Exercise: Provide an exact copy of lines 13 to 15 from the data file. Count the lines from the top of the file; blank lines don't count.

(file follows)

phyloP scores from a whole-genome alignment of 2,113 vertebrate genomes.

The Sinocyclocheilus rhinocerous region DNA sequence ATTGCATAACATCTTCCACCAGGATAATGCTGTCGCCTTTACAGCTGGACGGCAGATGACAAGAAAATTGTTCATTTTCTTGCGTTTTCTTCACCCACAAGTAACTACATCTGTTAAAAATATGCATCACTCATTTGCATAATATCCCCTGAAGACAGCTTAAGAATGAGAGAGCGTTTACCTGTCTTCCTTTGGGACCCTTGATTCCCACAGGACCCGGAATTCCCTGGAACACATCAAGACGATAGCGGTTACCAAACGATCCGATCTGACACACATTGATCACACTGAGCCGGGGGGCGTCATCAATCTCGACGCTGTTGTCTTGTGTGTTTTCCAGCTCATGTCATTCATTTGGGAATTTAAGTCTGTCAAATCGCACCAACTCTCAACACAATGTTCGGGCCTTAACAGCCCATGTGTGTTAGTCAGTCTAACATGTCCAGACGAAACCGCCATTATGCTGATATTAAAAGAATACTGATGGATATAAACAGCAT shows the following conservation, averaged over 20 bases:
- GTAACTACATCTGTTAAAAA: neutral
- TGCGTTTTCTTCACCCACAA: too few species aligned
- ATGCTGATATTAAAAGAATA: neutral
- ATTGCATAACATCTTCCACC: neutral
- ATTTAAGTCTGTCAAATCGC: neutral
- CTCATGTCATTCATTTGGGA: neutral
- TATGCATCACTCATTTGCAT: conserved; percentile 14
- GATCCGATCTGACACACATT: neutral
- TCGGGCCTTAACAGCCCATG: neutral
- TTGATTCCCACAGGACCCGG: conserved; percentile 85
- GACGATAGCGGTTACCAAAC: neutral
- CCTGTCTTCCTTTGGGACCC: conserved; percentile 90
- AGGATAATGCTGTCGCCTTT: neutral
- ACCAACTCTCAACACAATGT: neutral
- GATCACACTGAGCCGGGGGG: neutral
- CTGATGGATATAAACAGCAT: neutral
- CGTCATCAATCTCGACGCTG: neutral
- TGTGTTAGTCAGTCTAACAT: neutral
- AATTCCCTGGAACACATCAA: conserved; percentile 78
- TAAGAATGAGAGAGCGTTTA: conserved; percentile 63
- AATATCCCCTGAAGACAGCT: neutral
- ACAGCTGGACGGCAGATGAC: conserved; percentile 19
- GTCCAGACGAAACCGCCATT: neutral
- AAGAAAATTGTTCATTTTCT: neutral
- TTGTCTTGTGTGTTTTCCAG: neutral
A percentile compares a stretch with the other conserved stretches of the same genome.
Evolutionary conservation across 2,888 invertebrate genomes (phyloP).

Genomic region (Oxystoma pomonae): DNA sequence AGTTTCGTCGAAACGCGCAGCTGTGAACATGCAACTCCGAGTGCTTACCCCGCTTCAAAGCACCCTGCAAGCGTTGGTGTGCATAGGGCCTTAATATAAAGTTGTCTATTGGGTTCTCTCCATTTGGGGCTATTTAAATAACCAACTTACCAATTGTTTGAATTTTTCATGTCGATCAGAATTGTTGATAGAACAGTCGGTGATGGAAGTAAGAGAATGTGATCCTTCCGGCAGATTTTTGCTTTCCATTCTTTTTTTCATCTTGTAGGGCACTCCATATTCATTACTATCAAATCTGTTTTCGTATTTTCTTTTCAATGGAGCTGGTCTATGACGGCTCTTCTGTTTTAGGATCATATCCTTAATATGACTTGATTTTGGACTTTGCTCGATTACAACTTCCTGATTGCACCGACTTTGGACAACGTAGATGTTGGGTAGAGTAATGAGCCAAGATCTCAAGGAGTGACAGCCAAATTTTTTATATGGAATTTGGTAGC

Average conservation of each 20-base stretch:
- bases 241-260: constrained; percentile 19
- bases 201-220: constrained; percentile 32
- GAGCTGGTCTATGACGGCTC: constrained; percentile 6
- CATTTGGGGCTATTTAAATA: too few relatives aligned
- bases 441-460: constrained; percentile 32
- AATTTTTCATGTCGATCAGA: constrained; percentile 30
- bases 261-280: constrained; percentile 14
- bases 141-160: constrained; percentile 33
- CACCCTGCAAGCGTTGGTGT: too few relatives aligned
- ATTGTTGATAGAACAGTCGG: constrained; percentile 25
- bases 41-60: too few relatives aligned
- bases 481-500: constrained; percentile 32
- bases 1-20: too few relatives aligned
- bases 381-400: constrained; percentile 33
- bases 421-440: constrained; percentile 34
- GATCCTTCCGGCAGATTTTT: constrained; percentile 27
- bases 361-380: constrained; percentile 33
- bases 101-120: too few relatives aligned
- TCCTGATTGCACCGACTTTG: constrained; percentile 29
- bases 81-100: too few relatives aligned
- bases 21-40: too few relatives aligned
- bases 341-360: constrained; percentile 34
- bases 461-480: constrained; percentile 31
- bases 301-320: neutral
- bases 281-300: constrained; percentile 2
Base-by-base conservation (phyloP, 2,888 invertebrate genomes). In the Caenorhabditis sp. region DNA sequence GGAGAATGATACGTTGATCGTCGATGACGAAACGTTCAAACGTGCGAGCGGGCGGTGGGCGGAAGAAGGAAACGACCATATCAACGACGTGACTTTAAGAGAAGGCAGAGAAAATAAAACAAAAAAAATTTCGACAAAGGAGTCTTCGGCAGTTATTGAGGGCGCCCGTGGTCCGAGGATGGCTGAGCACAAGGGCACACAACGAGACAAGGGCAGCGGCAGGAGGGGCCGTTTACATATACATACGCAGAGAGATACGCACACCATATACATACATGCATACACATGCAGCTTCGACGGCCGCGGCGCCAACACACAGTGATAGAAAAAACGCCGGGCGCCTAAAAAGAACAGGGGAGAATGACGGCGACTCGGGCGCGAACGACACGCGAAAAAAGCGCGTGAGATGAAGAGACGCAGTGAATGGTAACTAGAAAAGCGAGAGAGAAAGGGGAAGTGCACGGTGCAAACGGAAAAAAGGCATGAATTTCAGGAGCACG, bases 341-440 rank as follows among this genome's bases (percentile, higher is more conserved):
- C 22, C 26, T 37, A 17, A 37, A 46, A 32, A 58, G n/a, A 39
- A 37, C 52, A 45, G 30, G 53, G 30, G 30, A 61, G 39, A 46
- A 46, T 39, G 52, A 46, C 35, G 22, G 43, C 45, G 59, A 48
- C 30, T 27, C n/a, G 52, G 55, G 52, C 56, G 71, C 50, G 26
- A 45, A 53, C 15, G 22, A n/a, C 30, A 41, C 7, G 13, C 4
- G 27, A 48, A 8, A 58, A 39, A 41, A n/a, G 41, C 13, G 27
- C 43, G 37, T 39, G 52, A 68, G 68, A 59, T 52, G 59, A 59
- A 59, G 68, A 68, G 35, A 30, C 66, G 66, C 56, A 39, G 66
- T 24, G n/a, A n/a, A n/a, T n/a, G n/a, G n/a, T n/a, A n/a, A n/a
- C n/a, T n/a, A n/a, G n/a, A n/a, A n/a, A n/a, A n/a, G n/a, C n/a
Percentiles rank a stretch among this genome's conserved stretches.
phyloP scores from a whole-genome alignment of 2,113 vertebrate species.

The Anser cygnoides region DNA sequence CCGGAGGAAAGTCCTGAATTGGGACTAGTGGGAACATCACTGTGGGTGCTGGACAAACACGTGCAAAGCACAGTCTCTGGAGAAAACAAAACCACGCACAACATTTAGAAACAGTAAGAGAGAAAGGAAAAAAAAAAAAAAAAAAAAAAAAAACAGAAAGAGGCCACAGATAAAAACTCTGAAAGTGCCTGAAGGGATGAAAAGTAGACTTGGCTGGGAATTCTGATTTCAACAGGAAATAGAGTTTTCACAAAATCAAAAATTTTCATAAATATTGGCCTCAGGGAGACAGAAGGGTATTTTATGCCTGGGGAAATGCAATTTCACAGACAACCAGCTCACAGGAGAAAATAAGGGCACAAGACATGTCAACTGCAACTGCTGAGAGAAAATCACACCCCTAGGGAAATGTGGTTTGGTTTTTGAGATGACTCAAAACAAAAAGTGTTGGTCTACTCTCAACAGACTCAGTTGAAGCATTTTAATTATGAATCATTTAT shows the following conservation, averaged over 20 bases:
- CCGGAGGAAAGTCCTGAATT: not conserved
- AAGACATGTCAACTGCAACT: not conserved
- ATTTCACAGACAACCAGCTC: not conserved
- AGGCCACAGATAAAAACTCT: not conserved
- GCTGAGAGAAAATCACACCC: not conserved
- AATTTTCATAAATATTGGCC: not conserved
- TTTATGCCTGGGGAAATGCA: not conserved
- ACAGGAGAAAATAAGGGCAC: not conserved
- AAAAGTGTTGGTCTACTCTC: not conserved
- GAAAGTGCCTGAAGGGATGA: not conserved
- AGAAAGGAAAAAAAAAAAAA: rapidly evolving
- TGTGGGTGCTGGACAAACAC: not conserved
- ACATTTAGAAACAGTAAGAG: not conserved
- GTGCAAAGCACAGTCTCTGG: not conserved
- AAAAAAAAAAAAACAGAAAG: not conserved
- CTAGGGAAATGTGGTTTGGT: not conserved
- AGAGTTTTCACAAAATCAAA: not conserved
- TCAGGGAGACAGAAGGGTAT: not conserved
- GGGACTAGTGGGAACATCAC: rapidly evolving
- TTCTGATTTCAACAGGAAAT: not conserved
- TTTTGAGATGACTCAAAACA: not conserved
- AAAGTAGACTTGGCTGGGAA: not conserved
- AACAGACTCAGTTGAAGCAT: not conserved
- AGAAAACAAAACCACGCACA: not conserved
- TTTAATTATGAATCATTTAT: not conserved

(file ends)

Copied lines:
- GACGATAGCGGTTACCAAAC: neutral
- CCTGTCTTCCTTTGGGACCC: conserved; percentile 90
- AGGATAATGCTGTCGCCTTT: neutral